The Admissions Game: Remembering to Inhale

Email a Friend

Ask most school-age children and parents what September means to them and they conjure up images of shiny new notebooks, pencils and sneakers. They think of first-day-of-school jitters, getting up early after sleeping in all summer, and bright beginnings amid fading foliage and crisp fall air.

Amy-Stuart-WellsTeachers College Amy Stuart Wells

But for those of us with children entering transitional school years -- end of pre-school, 5th, 8th or 12th grade -- our focus is not on the here and now, but where our children will be this time next year. My son just started 8th grade in a New York City public school, and we, like other 8th grade families, are scheduling specialized high school exam prep sessions, poring over a high school directory the size of a metro area phone book, and maintaining constant surveillance of 15 to 20 school Web sites, waiting for signs of access to scarce and coveted fall tours. We started school this year applying for the next school, and we are not alone.

Thousands of parents around the city and country are about to be sucked into the zone of school choice anxiety -- a space where all the stresses of parenting in the early 21st century are magnified tenfold and thrown in our faces every day.

The stakes seem incredibly high, as if our children’s entire fate rests in this one decision. We lose sleep thinking about the cost of failure in a process that is not entirely under our control -- a process in which a late mouse click can shut you out of a tour of your child’s favorite high school, significantly reducing their chances of getting in despite high grades and test scores.

How did we get here? Mounting evidence suggests that our experiences as parents shepherding our children through the educational system today differs starkly from that of our parents. That system has changed dramatically to become more competitive and cutthroat. And even when we are not making critical school choice decisions, we are raising children in an era of unprecedented inequality, which in turn places extreme pressure on families and schools. This is especially true for more educated, high income parents who worry their children will have less -- a clear violation of the American Dream.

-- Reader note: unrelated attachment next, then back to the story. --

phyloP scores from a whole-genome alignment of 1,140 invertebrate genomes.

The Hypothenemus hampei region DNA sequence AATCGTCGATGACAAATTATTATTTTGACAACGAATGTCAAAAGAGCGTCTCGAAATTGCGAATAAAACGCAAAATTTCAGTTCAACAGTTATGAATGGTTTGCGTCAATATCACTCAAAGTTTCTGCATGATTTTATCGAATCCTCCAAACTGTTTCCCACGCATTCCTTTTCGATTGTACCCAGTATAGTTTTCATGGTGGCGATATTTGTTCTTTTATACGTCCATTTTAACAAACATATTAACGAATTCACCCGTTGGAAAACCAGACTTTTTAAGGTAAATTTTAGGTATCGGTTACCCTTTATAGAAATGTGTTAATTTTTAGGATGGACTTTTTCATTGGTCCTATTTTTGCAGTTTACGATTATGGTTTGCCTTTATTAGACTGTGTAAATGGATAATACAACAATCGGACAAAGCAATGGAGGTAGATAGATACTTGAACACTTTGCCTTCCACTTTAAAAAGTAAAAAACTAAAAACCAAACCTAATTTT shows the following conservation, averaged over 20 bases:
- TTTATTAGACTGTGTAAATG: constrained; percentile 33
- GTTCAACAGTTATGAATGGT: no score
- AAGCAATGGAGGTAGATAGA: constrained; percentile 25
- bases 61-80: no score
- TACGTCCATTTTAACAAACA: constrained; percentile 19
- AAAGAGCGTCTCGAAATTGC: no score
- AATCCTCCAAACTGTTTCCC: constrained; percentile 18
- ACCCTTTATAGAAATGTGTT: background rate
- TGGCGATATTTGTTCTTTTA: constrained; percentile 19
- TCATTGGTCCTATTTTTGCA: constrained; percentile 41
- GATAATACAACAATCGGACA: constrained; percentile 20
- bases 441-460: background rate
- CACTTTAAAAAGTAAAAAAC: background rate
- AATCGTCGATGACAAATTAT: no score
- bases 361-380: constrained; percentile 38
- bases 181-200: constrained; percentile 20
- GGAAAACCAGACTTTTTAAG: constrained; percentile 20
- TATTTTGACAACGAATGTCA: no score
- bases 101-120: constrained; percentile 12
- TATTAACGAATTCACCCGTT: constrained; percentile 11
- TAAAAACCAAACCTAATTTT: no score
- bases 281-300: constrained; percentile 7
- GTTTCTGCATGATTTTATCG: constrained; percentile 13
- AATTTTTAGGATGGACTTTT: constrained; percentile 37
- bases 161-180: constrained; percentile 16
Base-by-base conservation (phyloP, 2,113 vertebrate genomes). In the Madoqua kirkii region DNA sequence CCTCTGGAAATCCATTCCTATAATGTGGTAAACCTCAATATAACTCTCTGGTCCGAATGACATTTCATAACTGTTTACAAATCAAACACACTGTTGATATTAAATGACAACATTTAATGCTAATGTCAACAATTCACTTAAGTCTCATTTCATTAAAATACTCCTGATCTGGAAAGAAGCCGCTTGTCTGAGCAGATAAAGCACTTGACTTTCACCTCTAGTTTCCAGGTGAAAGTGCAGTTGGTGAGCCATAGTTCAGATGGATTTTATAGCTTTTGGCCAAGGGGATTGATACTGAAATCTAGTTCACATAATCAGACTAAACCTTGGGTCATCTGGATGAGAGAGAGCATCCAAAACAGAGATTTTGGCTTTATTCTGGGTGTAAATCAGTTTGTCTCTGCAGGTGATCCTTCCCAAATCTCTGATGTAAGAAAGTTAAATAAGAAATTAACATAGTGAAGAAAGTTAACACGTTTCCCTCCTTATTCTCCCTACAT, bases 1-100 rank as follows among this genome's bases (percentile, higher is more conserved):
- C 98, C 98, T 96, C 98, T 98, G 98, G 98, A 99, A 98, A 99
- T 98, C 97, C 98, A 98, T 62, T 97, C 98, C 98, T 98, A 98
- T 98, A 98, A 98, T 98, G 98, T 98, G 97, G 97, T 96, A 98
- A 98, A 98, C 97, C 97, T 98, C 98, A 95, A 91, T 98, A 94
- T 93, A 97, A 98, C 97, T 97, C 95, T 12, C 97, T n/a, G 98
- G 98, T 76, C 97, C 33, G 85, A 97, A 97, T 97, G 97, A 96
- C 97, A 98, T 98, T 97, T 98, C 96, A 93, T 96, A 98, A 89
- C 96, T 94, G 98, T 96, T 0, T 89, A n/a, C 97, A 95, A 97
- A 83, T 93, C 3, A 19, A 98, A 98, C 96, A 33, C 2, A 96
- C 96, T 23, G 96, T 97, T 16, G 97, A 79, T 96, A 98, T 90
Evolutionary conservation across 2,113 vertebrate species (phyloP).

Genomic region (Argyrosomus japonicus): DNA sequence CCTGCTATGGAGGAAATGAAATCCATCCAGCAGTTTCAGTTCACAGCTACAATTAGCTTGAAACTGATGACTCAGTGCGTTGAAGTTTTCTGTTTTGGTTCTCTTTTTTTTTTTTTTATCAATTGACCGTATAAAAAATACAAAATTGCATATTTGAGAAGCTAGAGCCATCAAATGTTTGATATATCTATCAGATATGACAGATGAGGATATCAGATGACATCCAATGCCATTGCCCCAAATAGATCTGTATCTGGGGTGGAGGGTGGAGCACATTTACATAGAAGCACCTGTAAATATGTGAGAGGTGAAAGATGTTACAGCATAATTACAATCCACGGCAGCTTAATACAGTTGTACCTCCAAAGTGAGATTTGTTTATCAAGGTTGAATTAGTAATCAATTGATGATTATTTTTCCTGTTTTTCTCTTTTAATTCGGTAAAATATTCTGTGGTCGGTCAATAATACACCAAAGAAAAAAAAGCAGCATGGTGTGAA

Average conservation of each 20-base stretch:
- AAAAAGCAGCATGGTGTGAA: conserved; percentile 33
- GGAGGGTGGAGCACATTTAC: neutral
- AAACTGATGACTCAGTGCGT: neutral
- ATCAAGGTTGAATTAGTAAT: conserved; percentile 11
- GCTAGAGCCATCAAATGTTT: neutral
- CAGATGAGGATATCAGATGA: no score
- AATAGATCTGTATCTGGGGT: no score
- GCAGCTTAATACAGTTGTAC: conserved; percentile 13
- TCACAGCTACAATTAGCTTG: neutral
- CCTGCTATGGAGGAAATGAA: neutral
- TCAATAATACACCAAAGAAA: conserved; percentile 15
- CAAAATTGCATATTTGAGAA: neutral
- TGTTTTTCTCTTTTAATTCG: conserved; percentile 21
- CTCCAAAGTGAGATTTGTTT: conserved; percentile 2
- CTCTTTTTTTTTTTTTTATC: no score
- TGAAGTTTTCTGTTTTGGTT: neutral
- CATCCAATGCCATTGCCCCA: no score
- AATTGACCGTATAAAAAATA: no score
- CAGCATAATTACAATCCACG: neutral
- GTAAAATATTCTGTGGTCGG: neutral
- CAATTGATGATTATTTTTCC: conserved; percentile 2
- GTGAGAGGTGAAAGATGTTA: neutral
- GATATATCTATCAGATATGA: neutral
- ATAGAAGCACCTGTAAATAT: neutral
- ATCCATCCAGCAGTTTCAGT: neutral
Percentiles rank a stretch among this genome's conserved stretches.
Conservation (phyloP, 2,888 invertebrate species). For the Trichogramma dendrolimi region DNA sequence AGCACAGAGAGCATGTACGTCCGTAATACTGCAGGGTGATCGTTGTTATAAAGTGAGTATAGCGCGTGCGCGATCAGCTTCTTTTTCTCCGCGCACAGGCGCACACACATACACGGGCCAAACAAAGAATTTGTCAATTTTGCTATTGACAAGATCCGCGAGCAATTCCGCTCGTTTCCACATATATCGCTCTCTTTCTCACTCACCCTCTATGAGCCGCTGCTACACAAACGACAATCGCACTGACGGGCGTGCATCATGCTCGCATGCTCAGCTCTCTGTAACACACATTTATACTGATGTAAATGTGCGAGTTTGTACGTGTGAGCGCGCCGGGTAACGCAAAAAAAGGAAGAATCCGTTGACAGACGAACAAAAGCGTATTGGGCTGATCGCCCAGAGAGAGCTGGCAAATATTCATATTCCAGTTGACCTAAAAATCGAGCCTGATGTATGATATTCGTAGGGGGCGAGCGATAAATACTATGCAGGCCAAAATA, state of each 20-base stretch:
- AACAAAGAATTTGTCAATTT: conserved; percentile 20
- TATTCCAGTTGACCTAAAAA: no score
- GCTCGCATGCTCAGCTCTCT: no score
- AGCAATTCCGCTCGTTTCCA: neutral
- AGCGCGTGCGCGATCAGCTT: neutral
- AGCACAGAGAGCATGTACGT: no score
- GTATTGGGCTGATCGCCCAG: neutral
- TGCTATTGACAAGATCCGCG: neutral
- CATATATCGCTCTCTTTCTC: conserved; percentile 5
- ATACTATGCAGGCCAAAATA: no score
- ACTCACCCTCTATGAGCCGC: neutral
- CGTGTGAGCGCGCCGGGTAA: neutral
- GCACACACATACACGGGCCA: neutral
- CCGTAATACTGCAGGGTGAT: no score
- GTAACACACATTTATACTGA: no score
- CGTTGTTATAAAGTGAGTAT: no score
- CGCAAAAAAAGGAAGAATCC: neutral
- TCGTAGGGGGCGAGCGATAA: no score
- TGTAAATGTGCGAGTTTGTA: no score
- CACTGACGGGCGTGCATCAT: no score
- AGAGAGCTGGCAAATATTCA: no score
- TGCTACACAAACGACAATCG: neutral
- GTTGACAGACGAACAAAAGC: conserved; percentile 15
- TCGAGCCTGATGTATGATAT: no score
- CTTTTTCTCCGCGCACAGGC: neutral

Over the last 30 years, the United States has become a much more unequal country. Our middle class has eroded, and more people are either on the high or low end of the income distribution, with more at the bottom than the top. Those of us in the upper 10 percent -- e.g. families with annual incomes of more than $164,000 -- suffer from what Barbara Ehrenreich, the author, has called a fear of falling. And we have come to believe that one important way for our children to maintain a toehold in the upper-middle class is through high-status educational credentials.

Couple this with an educational system obsessed with narrow measures of achievement -- mainly standardized tests -- and you have a recipe for greater competition for scarcer educational resources = high parental anxiety.

Competitive gifted and talented programs that divide students from “non-gifted” peers beginning in kindergarten are not for everyone -- not even for some, like my son, who can get into these high-status educational programs.

I have, over the last eight years of being a New York City public school parent, tried to calm the fears of devastated parents whose children do not get into these programs. I point out that we should not define our children by the narrow measures used to judge their worthiness for the system’s “gifted” label, that we should celebrate them and their multi-faceted way of making sense of the world.

Lately I have met more parents who, like me, have turned down acceptances to such programs because we do not buy into the more standardized way of defining children. We are paying close attention to what type of learning environment our children need to not just survive, but to thrive. We also are uncomfortable with putting our children into school settings that are almost exclusively white and Asian, when we live in a city and a society that is so much more diverse and dynamic. We look for schools that embrace and develop our children’s unique gifts and those of other children who did not make the standardized “gifted” cut off.

I have often advised parents take a deep breath, and reflect more on this crazy school choice process. As summer turns to autumn this year, it's time for me to take my own advice, and remind myself to take a deep breath.

Those of us looking forward to the next school, the next year, should put less pressure on our children to get into a high-status school that may not even be the right place for them. We should pay less attention to the Joneses and more attention to school environments and whether they will engage our children, make them happy even.

This is all easier said than done. But if our generation of parents helped fuel the flames of a more competitive and cut-throat educational system, we can also help foster the process of making that system more humane.